ATLANTA – In less than two months, Georgia will help elect the 45th President of the United States. But a federal lawsuit filed on Wednesday claims the state of Georgia is keeping some of its potential voters from having a say.
“To the shrinking white majority in this state, their days in power are numbered, and they are doing all they can to hold on to that power,” said Francys Johnson of the Georgia NAACP.
The Georgia NAACP is one of the plaintiffs in the suit challenging a policy put forth by Georgia Secretary of State Brian Kemp. That policy states if your voter registration application doesn’t exactly match your Department of Driver Services and Social Security information, your voter application is cancelled.
“We’re seeing folks who have more culturally affiliated names, and that’s unfortunate,” Johnson said. “So that’s the disproportionate impact as it relates to people of color.”
Another plaintiff, Asian Americans Advancing Justice in Atlanta believes the policy should be eliminated.
“We hope that this would really hopefully impact a lot of people over the course of time,” said Stephanie Cho, executive director of Asian Americans Advancing Justice in Atlanta.
Data entry errors, typos, misread handwriting and missing hyphens are just a few of the issues that can cause a cancellation. But Kemp stands firm on his policy. His office released a statement on Wednesday.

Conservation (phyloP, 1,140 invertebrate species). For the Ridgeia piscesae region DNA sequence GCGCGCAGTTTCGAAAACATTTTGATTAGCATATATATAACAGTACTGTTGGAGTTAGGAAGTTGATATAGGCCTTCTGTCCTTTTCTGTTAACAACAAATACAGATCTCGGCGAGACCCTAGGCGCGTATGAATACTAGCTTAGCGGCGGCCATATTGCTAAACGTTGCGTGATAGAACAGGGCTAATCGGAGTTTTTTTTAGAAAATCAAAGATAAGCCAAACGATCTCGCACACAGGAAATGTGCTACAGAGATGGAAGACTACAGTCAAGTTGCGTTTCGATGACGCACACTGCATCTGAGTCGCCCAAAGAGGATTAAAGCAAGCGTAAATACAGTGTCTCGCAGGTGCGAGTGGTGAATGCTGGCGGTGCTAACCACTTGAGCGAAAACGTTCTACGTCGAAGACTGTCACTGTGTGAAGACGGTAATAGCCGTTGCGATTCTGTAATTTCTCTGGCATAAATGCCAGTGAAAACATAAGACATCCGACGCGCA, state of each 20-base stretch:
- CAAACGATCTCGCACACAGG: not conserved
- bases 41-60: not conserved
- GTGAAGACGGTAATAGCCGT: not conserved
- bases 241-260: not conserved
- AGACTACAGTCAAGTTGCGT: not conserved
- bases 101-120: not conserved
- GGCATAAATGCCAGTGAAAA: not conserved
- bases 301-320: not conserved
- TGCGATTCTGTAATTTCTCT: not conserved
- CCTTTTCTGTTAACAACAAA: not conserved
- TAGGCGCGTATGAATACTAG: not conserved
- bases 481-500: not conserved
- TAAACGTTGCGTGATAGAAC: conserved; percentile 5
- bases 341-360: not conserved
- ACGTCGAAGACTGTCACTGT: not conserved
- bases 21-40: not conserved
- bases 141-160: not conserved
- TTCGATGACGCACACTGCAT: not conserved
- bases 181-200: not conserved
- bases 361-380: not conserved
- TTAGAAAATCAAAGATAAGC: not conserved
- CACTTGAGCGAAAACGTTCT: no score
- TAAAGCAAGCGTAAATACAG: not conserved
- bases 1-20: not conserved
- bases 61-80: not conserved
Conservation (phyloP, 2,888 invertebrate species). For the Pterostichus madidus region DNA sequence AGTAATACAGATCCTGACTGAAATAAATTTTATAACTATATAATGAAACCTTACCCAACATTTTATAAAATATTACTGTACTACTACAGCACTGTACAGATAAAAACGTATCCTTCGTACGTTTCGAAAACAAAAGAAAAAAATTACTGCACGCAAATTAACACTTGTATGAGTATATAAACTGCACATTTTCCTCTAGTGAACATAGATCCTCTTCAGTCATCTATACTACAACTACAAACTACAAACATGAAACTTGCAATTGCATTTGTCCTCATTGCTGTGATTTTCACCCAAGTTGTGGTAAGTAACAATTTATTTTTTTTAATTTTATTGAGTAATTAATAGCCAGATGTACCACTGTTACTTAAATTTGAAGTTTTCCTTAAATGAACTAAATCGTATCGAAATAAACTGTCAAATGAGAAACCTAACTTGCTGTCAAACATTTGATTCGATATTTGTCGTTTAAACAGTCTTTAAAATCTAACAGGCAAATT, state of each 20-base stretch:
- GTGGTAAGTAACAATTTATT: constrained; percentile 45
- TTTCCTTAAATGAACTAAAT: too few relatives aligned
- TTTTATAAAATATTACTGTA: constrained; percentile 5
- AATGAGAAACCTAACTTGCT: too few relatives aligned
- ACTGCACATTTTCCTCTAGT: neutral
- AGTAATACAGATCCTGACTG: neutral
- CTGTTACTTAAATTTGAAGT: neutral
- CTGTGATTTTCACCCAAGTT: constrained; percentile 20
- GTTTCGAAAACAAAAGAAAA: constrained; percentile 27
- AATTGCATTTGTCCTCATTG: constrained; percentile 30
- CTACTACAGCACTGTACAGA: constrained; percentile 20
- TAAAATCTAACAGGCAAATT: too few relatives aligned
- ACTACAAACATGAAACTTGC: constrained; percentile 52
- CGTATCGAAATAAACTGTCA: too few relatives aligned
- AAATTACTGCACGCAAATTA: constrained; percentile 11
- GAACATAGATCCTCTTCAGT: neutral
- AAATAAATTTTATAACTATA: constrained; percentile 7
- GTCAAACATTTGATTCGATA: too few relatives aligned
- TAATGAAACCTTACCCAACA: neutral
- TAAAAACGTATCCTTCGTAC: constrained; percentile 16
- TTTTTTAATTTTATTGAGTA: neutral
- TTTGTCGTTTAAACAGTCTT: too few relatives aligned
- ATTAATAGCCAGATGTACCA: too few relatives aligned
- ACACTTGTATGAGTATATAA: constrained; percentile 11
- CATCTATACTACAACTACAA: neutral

“The verification process Georgia currently uses was pre-cleared by the U.S. Department of Justice in 2010. This lawsuit is an effort by liberal groups to disrupt voter registration just weeks before November's important election."
While the state sees this as a way to prevent voter fraud, voting rights attorney Bryan Sells says very few states have this policy.
“It undermines the trust people have in our elected officials and in government when you fill out a form correctly and it fails to get processed as it should,” Sells said.
The plaintiffs say this is a simple fix. If there is a problem, flag the application. When the voter shows up to the polls, make them show their ID, and then, they can vote. They have urged the federal court to make a decision on this suit before the general election in November.